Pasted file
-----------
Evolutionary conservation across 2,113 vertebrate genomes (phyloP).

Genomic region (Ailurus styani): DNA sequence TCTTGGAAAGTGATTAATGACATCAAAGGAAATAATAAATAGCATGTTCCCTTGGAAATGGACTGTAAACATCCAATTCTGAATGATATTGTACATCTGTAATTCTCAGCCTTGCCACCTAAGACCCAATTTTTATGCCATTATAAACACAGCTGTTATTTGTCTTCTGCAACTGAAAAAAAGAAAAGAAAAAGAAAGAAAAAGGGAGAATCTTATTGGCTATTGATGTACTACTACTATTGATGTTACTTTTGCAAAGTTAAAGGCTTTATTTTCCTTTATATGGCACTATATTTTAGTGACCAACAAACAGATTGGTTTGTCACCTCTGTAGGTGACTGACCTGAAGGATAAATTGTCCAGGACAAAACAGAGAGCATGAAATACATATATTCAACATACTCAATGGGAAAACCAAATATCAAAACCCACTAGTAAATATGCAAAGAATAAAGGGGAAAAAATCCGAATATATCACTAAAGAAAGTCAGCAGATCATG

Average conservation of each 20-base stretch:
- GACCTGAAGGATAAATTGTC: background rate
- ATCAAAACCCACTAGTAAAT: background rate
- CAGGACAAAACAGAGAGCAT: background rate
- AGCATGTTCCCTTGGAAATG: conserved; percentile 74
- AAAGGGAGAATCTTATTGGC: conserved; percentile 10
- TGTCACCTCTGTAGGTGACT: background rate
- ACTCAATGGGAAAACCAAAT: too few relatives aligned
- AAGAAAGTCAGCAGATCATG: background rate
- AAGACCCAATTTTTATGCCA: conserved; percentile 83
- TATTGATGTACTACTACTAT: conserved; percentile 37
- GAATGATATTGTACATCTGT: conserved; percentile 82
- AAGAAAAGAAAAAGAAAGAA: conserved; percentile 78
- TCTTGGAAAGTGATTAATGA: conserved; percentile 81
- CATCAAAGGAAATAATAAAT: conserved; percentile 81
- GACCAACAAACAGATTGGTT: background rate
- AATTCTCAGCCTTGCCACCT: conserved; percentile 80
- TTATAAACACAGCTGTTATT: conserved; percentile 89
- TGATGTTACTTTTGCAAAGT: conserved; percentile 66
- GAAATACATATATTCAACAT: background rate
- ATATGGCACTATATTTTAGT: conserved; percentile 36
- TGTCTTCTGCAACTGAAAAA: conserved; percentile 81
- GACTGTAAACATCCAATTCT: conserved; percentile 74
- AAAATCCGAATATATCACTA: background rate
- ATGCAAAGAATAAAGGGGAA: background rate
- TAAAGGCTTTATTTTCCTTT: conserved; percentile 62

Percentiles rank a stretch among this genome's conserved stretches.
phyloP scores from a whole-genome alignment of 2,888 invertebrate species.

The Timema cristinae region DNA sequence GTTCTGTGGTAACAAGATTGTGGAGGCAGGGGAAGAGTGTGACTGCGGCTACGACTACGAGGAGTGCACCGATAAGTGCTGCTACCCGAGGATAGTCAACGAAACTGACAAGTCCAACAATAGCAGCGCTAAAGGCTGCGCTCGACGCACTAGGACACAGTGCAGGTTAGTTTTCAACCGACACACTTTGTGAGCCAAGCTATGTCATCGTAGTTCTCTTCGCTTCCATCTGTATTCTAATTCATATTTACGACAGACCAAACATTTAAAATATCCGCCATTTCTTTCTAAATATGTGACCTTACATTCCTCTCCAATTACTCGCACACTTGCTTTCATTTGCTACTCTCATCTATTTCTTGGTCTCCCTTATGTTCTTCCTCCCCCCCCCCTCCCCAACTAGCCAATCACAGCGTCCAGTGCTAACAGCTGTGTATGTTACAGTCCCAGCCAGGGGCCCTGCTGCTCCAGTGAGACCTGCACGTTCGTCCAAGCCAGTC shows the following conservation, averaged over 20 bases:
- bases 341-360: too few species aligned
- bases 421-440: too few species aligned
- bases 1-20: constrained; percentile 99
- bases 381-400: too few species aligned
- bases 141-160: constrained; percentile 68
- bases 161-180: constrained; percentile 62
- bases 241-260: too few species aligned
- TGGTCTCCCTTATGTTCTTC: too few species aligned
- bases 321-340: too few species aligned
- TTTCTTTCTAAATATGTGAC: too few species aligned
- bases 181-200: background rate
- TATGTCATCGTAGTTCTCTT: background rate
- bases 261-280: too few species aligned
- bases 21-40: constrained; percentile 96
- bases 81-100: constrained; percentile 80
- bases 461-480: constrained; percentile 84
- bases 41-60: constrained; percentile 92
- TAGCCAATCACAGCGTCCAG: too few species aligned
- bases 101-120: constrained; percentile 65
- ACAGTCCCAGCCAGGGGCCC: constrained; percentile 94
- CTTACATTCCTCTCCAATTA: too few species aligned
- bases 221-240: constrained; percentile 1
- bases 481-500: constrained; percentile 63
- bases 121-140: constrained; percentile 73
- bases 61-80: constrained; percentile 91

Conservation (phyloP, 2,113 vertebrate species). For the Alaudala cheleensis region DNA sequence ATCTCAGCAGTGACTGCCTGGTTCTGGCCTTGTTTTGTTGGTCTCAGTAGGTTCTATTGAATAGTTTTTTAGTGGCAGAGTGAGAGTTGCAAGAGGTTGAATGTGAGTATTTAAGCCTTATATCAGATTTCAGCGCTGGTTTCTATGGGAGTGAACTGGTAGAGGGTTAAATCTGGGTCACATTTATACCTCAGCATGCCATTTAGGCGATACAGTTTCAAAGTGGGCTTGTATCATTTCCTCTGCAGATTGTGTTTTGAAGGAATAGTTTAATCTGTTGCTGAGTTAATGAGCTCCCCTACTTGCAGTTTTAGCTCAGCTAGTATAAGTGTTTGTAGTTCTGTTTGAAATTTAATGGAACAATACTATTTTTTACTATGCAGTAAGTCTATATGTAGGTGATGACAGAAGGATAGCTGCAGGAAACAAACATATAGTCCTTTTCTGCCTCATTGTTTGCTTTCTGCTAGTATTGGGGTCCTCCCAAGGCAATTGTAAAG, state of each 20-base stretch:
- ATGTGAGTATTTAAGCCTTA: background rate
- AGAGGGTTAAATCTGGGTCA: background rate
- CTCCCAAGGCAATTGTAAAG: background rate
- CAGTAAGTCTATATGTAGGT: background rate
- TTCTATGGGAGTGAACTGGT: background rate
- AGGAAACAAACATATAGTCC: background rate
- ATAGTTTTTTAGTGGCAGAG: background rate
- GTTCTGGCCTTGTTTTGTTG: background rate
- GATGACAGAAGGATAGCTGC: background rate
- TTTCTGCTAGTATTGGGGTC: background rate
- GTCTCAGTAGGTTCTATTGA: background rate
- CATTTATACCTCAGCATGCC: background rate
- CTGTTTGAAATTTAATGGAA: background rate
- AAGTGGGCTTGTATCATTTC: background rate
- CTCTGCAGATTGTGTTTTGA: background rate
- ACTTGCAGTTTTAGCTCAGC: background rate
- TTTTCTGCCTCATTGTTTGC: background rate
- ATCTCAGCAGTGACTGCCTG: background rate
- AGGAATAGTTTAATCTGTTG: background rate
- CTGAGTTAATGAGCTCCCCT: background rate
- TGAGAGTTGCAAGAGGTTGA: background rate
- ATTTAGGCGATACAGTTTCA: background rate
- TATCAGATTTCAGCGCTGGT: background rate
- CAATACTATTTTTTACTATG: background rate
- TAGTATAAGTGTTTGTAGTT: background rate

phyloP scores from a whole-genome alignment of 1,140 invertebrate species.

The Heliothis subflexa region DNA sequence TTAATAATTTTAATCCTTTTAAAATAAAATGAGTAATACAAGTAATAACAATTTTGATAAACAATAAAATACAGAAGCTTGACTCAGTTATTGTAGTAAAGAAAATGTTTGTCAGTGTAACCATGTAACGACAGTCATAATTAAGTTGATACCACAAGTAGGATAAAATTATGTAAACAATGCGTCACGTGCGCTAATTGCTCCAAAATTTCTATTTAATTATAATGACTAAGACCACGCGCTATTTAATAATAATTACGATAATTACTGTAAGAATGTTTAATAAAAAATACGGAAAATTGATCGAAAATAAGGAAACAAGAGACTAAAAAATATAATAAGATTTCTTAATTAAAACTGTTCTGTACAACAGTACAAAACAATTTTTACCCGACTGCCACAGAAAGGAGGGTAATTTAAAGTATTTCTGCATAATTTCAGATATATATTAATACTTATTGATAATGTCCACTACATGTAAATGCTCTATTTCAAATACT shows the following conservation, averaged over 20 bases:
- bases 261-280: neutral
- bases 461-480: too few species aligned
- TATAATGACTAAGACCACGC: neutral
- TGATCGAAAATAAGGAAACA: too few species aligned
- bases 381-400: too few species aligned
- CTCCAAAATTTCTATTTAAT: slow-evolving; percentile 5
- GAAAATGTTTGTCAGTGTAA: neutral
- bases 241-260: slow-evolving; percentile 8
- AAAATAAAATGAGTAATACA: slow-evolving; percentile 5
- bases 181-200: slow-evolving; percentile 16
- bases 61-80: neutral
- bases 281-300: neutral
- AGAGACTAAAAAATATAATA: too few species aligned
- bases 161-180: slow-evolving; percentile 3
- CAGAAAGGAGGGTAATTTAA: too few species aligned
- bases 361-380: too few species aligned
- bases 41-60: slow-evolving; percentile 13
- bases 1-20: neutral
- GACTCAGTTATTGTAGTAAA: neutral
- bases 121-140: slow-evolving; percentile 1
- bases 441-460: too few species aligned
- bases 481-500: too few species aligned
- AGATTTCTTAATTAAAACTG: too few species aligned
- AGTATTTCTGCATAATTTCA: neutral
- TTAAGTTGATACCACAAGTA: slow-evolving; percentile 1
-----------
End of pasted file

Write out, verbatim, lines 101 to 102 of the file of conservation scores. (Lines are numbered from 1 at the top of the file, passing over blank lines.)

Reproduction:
- bases 41-60: slow-evolving; percentile 13
- bases 1-20: neutral